Loan-originating funds have long had to manage the fact that they can trigger banking license issues in certain borrower countries.
Recently, some countries have adapted their investment laws, recognising lending as an investment activity of alternative investment funds, thus often freeing them from being subject to bank license requirements.
For example, in Italy, no license requirements generally apply if the fund is an EU fund managed by a fully authorised EU Alternative Investment Fund Manager (AIFM). In France, French AIFMs managing French AIFs seem to be able to rely on exemption. In Germany, any EU debt fund managed by an EU AIFM would fall under the exemption, provided the AIFM complies with certain risk management requirements under German law.
The efficacy of EU structures is given further weight by requests (and sometimes even the needs) of some regulated investors. For example, German pension funds generally can only invest in EU debt funds which are managed by a fully AIFMD-compliant EU AIFM.
This is all well and good for EU structures and EU domiciled funds. In a post-Brexit world though, this picture will likely change for English and Scottish structured partnerships, and debt fund managers located in the UK. Structural changes may make sense if their investor base includes the above types of investors, and if they are making investments in the relevant EU countries.
Of course, structural changes should not be taken lightly. Each debt fund operates differently. Any structure should reflect how knowledge and expertise can be used in the most reasonable way. Artificial set-ups are not in the interests of investors and regulators, nor of the manager.
If a sponsor already has senior team members in one EU jurisdiction, it makes sense to think about setting up the AIFM in that country. For others, it may make more sense to grow existing risk management know-how in the EU, or to put in place delegation structures.
In a useful piece of recent guidance from ESMA, it outlines the stance on what it sees as suitable “substance requirements” in the context of delegations and authorisations – that is, when is an AIFM truly in the EU, and when is it simply a letter-box with the real decisions happening elsewhere.
The opinions are of relevance for all EU and non-EU sponsors because they all rely on the flexibility of cross-border arrangements. Whereas the portfolio management know-how may be in one country, the risk management team may be located in another. The investments are usually made all over Europe and hence advisory teams are often located in those countries.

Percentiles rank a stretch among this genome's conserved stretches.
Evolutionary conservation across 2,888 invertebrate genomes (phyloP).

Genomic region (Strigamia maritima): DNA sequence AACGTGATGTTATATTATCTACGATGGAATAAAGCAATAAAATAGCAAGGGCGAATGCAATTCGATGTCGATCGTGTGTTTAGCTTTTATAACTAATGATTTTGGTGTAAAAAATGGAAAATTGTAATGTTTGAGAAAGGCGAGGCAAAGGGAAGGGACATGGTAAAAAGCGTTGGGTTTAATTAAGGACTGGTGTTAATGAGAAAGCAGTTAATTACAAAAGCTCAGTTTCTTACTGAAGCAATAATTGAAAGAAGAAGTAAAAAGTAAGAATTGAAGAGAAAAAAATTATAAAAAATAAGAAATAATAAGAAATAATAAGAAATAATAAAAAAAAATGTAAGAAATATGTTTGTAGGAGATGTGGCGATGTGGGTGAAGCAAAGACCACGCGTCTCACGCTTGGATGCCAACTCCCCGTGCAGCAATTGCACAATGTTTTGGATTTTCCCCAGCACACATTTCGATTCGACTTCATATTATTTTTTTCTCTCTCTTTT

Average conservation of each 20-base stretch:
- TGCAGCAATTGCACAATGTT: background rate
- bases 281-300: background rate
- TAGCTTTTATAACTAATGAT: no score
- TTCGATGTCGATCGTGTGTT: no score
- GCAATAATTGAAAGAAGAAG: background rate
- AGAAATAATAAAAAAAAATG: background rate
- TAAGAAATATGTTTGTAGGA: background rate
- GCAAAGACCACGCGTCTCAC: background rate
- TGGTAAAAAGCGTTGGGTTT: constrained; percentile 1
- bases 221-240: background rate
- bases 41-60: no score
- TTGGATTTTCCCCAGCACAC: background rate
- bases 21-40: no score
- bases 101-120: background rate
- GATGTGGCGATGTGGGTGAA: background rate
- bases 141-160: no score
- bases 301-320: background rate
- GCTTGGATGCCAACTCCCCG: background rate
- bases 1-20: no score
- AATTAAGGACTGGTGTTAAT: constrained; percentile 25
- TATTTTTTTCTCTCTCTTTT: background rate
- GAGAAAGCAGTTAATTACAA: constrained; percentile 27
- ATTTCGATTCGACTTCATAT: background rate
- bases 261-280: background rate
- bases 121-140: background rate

ESMA stresses that an AIFM must not be bound to follow the recommendations received from its investment adviser. The AIFM must conduct its own analysis. A mere formal assessment as to whether the proposed investment complies with the investment restrictions does not suffice. ESMA stresses that if the AIFM follows the recommendations without substantive analysis, the arrangement will constitute a delegation of investment management activities.
Regarding delegations, ESMA repeats its position that any function set out in Annex I of the AIFMD is delegated when it is not performed internally by the AIFM. ESMA reiterates an AIFM must not delegate portfolio and risk management functions to the extent that they substantially exceed the retained, internally performed functions. Delegation of portfolio or risk management requires that the delegate has the appropriate license under MiFID.
It is clear that substance will be needed in the EU for whatever structural solution is chosen, but it does not mean the majority of functions must be relocated to one specific country. From a regulatory perspective, it can actually be an advantage to have functions and team members located in different countries, be it in the EU or outside the EU.
However, delegates will likely need a MiFID license. MiFID II, which will be implemented in all EU member states by January 2018, provides for a passport for non-EU firms subject to certain conditions, including equivalence. It seems reasonable to assume that the UK will meet such an equivalence test.
In summary, Brexit will certainly have some impact on structures. At least in the near future, it is not certain that UK fund structures will bring about the same benefits that an EU fund structure with an EU AIFM can provide. As know-how and expertise will remain to a large part in the UK, cross-border arrangements will continue to play an important role.
Substance in the EU will increase, though more so for some sponsors than others. If the UK is recognised as an equivalent country for the purposes of MiFID II and cooperation agreements are in place, the effect of Brexit on fund structures may well be less dramatic than some expect.
Patricia Volhard is a partner in the London and Frankfurt offices of international law firm Debevoise & Plimpton.